Thanks to a collaborative project that’s putting stormwater management center stage in classrooms across Benson High School, the Benson High School Rain Garden Initiative was formed. The project brings together the City of Omaha, Omaha by Design, Benson High School (BHS), the Benson-Ames Alliance and Community ReDesigned to plan, design, install, maintain and promote a new rain garden on the grounds of the school.
“This is an incredible opportunity for our students to apply their classroom knowledge to a ‘real world’ project in real time,” said Lisa Dale, principal of Benson High School and chair of the Benson-Ames Alliance Steering Council. “It’s allowing them to think imaginatively, work in teams, interact with professionals, manage a project and present material in front of an audience. Our students recognize that these skills are going to serve them extremely well, no matter what they do.”
At the beginning of the fall semester, representatives from the partnership met with Benson faculty to determine their individual interests for participating in the project. The response, said Benson High School magnet coordinator Peggy Pavlik, was positive, and ran the gamut from math, earth science and chemistry instructors to those who teach computer aided drafting and marketing. Students then began work on the initiative by selecting a project name, logo, and location for the rain garden.
What is a rain garden?
A rain garden is a planted depression that allows runoff from impervious surfaces like parking lots and sidewalks to soak into the ground instead of flowing into storm drains and surface waters where it contributes to erosion, water pollution and flooding. These gardens, which use native plants, can cut down on the amount of pollution reaching local creeks by up to 30 percent.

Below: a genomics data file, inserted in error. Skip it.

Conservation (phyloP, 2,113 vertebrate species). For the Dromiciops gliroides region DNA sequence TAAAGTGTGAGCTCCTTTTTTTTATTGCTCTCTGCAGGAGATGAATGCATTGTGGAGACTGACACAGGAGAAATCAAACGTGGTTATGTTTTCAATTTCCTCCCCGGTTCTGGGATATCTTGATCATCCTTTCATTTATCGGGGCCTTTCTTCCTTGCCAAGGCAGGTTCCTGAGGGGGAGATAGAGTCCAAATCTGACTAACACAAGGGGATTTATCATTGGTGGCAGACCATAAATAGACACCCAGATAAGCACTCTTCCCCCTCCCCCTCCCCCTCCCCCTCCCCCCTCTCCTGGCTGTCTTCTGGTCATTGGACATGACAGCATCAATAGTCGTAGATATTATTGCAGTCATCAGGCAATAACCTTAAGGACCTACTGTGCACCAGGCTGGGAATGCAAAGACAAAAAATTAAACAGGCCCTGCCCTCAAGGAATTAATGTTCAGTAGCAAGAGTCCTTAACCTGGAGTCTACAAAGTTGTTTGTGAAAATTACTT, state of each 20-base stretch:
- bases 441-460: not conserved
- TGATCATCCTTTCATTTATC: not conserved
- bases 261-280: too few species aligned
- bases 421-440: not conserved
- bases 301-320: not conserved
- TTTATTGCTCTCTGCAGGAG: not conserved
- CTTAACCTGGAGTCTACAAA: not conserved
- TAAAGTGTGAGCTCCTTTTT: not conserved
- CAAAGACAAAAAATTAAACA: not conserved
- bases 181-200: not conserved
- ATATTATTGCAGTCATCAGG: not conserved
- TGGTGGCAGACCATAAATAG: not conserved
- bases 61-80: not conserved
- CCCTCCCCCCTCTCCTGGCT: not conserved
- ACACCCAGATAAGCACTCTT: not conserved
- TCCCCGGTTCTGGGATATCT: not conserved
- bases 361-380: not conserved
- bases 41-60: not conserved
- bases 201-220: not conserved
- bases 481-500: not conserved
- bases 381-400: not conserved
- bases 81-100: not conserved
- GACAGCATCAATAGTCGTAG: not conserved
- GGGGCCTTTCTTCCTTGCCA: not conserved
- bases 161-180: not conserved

Where is it located?
The garden will be located on the school’s southern edge near the old entrance. During the next six months, BHS students designed the layout of the garden, researched and selected appropriate plants for the garden, produced a conceptual design and layout, helped facilitate the construction bidding process, oversaw the construction of the garden and even helped promote it to the general public. The site now serves as an outdoor classroom for students.
How is it funded?
Funding for this project was provided by a grant from the Nebraska Department of Environmental Quality to the City of Omaha for stormwater management implementation. “A key component of Omaha’s stormwater management program is education and outreach to the public,” said Nina Cudahy, Environmental Quality Control Manager with the city’s Public Works Department. “We are being challenged to change the way we manage stormwater, and the city values the importance of educating a younger generation about what we can do to improve water quality in our streams,” Cudahy said. “Benson High School’s magnet status, coupled with the Benson-Ames Alliance’s commitment to sustainability, made the school an ideal location for this education and outreach initiative.”